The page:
Merida One-Sixty FR 600 first ride review – built to send

Merida’s new longer-travel bike takes the standard One-Sixty aluminum frame and amplifies the fun factor, with more suspension up front and a coil-sprung rear shock

Merida One-Sixty FR bike in field with hills backdrop
(Image: © Merida/Paul Box)

Early Verdict

A tough and extremely capable bike designed for the bike park, with quality components where they count, in a relatively affordable package.


  • +

    DVO suspension, including coil shock

  • +

    Tried and tested, bombproof aluminum frame

  • +

    TRP brakes

  • +

    5-year frame warranty


  • -

    It’s heavy, but this won’t affect intended use

  • -

    Basic drivetrain and wheels won’t last forever

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Following the success of the redesigned One-Sixty, the new Merida One-Sixty FR brings more travel up front and a coil-sprung shock at the rear. It will only be available to buy in a mixed wheel ‘mullet’ wheel setup, although a flip-chip enables riders to run full 29in if they wish, and is based on the last year's One-Sixty aluminum frame. Rather than being one of the best enduro mountain bikes like it's predecessor, new One-Sixty FR is targeted at bike park rippers to provide an affordable and robust long travel option.

Close up of suspension on Merida One-Sixty FR with field and hills in background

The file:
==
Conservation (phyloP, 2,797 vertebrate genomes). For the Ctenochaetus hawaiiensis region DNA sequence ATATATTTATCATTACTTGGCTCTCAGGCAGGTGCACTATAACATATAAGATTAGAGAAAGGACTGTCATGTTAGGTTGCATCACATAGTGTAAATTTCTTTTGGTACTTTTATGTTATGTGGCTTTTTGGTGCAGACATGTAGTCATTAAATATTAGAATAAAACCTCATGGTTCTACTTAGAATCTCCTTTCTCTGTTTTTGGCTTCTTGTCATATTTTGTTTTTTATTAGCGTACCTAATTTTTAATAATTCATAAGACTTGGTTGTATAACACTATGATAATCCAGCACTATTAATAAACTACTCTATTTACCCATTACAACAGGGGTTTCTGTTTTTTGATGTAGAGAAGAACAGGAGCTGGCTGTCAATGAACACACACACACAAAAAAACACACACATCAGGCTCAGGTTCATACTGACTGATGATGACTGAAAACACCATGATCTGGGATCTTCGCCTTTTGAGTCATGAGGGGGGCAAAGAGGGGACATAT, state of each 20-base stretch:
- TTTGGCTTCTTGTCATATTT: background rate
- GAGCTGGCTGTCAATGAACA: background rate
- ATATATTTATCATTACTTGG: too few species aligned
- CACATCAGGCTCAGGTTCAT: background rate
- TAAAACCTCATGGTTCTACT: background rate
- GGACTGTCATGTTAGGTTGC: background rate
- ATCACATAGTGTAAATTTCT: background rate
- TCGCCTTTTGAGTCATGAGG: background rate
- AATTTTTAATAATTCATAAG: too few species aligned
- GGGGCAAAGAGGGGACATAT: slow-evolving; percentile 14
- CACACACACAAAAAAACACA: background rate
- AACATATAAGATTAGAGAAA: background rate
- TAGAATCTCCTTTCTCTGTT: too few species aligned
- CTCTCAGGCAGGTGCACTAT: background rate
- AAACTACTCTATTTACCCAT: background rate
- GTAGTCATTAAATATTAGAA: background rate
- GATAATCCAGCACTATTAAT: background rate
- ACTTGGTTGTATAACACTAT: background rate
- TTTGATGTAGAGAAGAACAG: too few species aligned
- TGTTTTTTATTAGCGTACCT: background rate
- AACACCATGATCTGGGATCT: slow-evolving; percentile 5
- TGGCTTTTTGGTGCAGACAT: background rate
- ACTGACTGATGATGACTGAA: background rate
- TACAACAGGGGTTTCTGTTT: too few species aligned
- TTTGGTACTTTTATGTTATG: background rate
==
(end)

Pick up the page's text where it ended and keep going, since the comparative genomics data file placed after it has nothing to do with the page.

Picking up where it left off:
It comes with DVO suspension providing 171mm of coil sprung rear travel (Image credit: James Watkins)

Design and geometry

The One-Sixty FR uses the same aluminum frame as the standard One-Sixty, but is configured as a ‘mullet’ wheel setup across all sizes. Front wheel travel has been increased to 180mm, courtesy of DVO and its new Onyx 38 D2 fork, and is paired with 171mm of rear wheel travel using DVO’s Jade X D2 coil shock.

The rear suspension uses Merida’s tried and tested FAST kinematic suspension. This negates the use of a seatstay pivot, instead relying on the flex in the aluminum seat stays themselves. Although now a common sight on carbon frames, it’s still unusual to see aluminum frames with linkage driven shocks relying on seatstay flex. The seatstays have been carefully butted and shaped to achieve the required flex, and Merida has carried out extensive testing at the Zedler Institute in Germany to validate the robustness of their design. Merida provides a five-year frame warranty to the original owner, which is particularly good for a bike destined for repeated hits at the bike park!

The geometry is suitably progressive for such a hard-hitting bike, with a 63.5 degree head angle and 78 degree seat angle, and a reach of 492mm on a size Long (aka Large). By keeping the standover height very low for all sizes, frame sizing is based on Merida’s ‘Agilometer’ sizing concept, that allows riders to choose a frame based on reach rather than leg length. Choose a long frame for high-speed stability, or choose a shorter frame for greater agility, or somewhere in the middle for a more balanced ride.

Close up of fork on Merida One-Sixty FR bike with field in background

It features a DVO Onyx 38 D2 fork at the front (Image credit: James Watkins)

The frame itself looks very purposeful with large TIG welded joints and uses hydro formed shaping on the seat and downtube to create a tough looking package. A small strengthening gusset has been welded into the junction between the seat and top tube to provide extra strength.